Finding the right way to depose a dictator

Serbia: World needs to present Milosevic with an exit strategy he cannot turn down.

September 29, 2000

THE SERBIAN people spontaneously demonstrated that they overwhelmingly want to change their government, whether it is called Serbian or Yugoslav. The Montenegrin people don't want the Federal Republic of Yugoslavia to be their government at all.

Slobodan Milosevic held a premature election for president and parliament of federal Yugoslavia that he intended to rig. It went out of control. He, the people and the world must live with the results.

The masses celebrated victory and his ouster. The Serbian Orthodox Church blessed Vojislav Kostunica as the new president. Some NATO countries promised to end sanctions as soon as Mr. Kostunica is installed.

Mr. Milosevic admits coming in second but demands a run-off. That would give him time to distract everyone by toppling the regime in Montenegro, or seeking a deal with Mr. Kostunica. But what he is getting is more protests, perhaps a general strike.

Mr. Milosevic's allies are deserting him. Vojislav Seselj, a radical nationalist who holds the post of deputy prime minister of Serbia, called the official results a fraud. The Montenegro Socialists are reconsidering their alliances.

Nearly everyone agrees that Mr. Milosevic must go. The question is where. He is deservedly indicted as a war criminal for the slaughter of populations in Bosnia and Kosovo. The U.S. government wants him shipped to The Hague for trial. That is a powerful incentive for him to retain power by any means possible.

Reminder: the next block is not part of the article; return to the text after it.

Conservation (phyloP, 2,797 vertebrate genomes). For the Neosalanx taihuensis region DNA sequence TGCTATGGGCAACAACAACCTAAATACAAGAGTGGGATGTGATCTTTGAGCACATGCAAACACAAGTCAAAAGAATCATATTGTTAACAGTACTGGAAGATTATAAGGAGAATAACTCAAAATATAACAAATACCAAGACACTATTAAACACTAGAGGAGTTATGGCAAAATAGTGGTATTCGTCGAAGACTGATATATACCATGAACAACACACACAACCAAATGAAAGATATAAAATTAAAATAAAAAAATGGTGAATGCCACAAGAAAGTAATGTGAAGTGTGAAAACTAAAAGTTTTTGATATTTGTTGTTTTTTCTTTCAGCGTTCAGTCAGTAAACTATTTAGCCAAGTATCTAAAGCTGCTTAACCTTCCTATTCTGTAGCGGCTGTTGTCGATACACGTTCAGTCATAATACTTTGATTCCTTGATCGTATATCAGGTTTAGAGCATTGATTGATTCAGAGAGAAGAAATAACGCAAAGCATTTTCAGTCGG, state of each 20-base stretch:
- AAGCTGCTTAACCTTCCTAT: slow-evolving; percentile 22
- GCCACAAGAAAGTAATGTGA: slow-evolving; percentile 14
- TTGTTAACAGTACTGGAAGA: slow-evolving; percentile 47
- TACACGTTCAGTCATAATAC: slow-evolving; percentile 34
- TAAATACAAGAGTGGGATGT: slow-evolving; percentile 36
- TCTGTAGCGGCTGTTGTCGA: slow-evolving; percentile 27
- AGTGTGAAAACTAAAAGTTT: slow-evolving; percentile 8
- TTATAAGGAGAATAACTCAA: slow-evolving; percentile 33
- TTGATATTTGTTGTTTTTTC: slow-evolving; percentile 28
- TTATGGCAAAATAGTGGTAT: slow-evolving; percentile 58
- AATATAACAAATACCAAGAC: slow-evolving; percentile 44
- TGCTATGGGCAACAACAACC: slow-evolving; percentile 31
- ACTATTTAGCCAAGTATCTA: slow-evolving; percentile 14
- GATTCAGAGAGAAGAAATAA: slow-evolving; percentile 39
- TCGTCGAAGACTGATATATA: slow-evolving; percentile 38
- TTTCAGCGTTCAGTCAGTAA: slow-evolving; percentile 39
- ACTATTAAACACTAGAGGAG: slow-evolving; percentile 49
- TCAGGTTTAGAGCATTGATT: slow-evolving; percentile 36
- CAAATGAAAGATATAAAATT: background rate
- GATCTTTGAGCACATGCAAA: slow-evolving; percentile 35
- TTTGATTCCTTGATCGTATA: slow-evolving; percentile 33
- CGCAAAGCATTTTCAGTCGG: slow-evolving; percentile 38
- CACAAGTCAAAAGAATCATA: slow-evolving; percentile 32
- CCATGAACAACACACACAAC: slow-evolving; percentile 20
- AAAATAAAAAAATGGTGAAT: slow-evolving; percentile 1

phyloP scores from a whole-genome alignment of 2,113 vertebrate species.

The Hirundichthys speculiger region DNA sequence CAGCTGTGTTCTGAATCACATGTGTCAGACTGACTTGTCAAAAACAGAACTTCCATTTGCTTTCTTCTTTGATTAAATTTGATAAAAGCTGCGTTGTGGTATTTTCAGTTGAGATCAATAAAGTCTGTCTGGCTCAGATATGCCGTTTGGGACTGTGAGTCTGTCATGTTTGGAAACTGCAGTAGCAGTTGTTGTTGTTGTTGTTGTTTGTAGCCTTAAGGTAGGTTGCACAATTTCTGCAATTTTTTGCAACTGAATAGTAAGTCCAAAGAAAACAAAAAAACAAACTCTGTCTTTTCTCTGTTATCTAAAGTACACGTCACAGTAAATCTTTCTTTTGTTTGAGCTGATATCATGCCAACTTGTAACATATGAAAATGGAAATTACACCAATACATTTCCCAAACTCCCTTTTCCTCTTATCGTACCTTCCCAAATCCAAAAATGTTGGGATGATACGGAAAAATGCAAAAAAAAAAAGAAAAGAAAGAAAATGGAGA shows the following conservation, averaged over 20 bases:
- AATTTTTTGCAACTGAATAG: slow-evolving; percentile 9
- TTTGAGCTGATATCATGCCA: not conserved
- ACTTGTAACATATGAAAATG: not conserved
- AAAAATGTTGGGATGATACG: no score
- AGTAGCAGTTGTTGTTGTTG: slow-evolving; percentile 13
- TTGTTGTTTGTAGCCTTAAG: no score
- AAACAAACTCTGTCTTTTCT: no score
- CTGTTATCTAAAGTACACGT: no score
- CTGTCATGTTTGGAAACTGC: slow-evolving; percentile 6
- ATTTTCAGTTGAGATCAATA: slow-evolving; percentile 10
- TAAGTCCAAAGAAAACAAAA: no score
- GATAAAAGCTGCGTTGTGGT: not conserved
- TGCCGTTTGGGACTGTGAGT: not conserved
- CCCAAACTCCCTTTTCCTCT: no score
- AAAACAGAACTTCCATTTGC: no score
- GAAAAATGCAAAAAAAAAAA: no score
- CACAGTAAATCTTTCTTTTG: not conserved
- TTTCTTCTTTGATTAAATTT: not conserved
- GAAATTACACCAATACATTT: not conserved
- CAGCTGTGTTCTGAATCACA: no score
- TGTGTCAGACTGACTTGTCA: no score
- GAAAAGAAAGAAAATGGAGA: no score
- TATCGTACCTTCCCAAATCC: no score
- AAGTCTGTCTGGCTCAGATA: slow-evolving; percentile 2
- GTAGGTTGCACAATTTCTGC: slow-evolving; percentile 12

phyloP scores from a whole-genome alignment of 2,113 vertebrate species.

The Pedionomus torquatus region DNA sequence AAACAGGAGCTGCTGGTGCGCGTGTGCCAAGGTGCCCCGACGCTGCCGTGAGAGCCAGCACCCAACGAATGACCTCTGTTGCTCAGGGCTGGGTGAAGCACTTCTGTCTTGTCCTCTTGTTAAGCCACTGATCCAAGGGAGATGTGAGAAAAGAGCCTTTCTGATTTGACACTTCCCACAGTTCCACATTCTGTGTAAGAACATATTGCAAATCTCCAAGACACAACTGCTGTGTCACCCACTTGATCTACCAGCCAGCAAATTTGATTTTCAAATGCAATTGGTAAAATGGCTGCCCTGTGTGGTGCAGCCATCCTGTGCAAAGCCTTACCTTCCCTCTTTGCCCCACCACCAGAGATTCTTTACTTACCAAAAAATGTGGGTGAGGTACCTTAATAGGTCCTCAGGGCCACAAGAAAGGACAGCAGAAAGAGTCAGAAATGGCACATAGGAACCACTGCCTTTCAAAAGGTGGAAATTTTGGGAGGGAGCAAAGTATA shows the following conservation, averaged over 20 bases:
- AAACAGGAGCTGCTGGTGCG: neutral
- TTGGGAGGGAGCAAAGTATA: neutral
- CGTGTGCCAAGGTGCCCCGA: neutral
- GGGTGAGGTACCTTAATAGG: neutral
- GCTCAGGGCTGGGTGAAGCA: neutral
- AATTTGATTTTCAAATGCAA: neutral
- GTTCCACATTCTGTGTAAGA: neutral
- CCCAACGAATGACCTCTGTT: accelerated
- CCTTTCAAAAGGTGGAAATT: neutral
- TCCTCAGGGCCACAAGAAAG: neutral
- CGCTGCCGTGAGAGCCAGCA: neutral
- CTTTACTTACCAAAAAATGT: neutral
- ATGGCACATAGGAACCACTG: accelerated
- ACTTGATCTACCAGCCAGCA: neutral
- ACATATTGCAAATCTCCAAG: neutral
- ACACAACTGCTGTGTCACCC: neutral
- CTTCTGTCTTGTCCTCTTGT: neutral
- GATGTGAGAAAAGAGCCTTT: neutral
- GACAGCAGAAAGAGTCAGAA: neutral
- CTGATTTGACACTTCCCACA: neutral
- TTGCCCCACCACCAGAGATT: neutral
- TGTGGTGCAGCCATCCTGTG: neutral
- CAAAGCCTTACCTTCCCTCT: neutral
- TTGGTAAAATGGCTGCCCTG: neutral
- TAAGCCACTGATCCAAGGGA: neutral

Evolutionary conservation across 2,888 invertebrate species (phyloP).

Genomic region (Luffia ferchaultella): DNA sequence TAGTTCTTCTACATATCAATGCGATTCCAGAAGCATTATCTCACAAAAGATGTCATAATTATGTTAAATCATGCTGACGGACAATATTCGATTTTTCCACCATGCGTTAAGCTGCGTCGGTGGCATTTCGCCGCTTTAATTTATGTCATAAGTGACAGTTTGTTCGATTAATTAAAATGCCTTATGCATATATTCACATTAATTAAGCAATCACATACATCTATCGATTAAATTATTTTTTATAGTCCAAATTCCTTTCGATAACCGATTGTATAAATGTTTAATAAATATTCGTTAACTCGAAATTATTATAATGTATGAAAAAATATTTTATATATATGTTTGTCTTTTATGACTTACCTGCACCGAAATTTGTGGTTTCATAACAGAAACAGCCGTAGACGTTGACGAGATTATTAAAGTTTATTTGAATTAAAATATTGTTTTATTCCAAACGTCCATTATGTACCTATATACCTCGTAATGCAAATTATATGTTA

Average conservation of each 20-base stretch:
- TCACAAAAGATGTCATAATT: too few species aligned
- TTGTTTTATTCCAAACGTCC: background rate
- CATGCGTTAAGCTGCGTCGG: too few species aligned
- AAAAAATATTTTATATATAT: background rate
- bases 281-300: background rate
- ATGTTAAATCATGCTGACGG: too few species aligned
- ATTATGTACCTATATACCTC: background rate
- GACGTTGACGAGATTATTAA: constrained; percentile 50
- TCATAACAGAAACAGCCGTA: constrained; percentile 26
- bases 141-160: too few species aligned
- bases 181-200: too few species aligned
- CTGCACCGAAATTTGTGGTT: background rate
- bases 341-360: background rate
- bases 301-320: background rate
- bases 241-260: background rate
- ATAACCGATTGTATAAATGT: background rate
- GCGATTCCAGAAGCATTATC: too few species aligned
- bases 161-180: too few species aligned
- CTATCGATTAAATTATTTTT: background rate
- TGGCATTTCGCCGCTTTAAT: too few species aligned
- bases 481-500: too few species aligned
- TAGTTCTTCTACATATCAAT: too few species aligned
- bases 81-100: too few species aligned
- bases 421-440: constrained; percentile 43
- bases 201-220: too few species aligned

The world has enjoyed a civil but morally compromised system of sanctuary for deposed dictators. Idi Amin lives quietly in Saudi Arabia, "Baby Doc" Duvalier in France. They ought to face trial for the people they had murdered, but the arrangement has kept more people from getting murdered.

Russia has refused to join NATO in telling Mr. Milosevic to go. But Russia holds the key. Yugoslavia's ambassador there is Slobodan Milosevic's brother Borislav. Russian President Vladimir Putin clearly does not wish to be seen doing the West's business. But he can offer Mr. Milosevic sanctuary, and set a price for doing so.

The case for sanctuary grows more tempting.

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